Essential Amino Acids in Potatoes: (White and Sweet)


I remember learning about the Great Famine in Ireland growing up where people were forced to live mostly on potatoes for a period of 7 years.

Spoiler alert: About 1 million people died, so I wouldn’t recommend adopting a similar diet.

But it probably wasn’t from a lack of protein, as I’m about to show you. I’ve summarize nutritional data on white potatoes and sweet potatoes from the USDA so we can look at their amino acid profiles.

Essential Amino Acid Profiles of Potatoes

The table below looks at what percent of the protein in potatoes is composed of each essential amino acid (the ones your body can’t make).

The second column has the minimum percentage defined by the World Health Organization (WHO). These values have shifted a bit over time, so they are no means set in stone, but still a nice reference.

  Complete Protein (min %) White Potato protein (%) Sweet Potato protein (%)
Histidine 1.5 1.67 1.87
Isoleucine 3 3.24 5.03
Leucine 5.9 4.76 7.37
Lysine 4.5 5.19 4.91
Methionine+Cysteine 1.6 2.71 3.27
Phenylalanine+Tyrosine 3 6.29 10.12
Threonine 2.3 3.24 4.97
Valine 3.9 5.00 6.55

In terms of protein composition, both white and sweet potatoes exceed the minimum percentage of almost all essential amino acids.

The only shortcoming is that the percentage of leucine in white potatoes is a bit under the guideline.

Amount of Each Amino Acid in Potatoes

The other part of a “complete” protein is whether or not there’s a large enough quantity of each essential amino acid.

It doesn’t matter if the percentages are great if there’s essentially 0 protein in total.

The data in the table for white and sweet potatoes is per 100 gram serving of baked potato. Here are some general weights of potatoes for comparison:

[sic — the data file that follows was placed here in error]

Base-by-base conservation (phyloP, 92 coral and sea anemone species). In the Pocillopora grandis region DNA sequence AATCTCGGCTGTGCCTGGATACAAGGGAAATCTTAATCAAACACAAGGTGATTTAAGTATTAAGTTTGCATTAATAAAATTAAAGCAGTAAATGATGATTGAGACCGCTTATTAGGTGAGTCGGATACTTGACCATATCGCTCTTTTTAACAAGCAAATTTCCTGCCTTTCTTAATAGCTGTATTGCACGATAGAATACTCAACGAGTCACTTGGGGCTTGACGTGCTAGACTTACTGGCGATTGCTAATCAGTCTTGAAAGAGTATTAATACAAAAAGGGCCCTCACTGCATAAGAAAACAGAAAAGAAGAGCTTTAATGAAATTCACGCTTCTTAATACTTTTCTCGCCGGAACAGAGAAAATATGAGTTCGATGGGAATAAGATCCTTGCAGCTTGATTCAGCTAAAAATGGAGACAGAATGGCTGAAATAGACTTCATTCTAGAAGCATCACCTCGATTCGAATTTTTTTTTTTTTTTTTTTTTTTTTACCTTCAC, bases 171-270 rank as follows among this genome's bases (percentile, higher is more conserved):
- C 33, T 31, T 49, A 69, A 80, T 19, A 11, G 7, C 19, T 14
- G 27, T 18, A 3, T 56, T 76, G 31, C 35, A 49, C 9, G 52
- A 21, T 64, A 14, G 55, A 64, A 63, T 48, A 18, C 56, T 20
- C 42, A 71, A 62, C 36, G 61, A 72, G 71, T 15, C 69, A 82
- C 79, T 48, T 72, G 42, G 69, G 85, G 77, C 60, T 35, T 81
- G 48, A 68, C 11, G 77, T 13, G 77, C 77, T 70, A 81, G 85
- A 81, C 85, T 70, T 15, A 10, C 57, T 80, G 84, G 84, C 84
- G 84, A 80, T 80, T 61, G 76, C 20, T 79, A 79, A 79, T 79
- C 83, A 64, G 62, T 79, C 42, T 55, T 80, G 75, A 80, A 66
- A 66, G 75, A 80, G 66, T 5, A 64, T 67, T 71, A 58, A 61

• Small potato – 138 grams
  • Medium potato – 173 grams
  • Large potato – 299 grams

Obviously these will vary in real life.

  Needed per day (mg for 65 kg adult) In 100g White Potato (mg) In 100g Sweet Potato (mg)
Histidine 650 35 32
Isoleucine 1300 68 86
Leucine 2535 100 126
Lysine 1950 109 84
Methionine+Cysteine 975 57 56
Phenylalanine+Tyrosine 1625 132 173
Threonine 975 68 85
Valine 1690 105 112

At first glance, these quantities aren’t very impressive.

However, note that there’s about 100 calories in this size of serving. So it is technically possible to eat say 2,500 calories of potatoes and reach the minimum quantity of all essential amino acids.

Are Potatoes a Complete Protein?

Technically, you can get all of your essential amino acids from potatoes, you would just have to eat a lot of them.

In that sense, you can argue that potatoes are complete proteins.

Are they a practical main protein source for most people? No, but potatoes are certainly fine foods to include in a healthy diet.

Could You Live Off of Just Potatoes?

While you can get enough protein and essential amino acids from potatoes, you need more than that to live healthily.

You also need to consider essential vitamins, minerals and fats as well.

Potatoes do have an impressive amount of nutrients, but still have very little:

  • Essential fatty acids
  • Vitamin A, E, and B12
  • Calcium
  • Zinc
  • Selenium

In short, someone could probably live off of potatoes for a while, but it would not be sustainable long term as stores of vitamins, minerals, and essential fats ran out. That might not kill them, but it would result in negative health consequences.

About the author

Dale Cudmore

Your friendly neighborhood vegan from Toronto. I've spent over 6 years as a freelance nutrition writer and researcher. During this time, I've tested over 50 vegan protein powders, and over 100 other types of vegan supplements.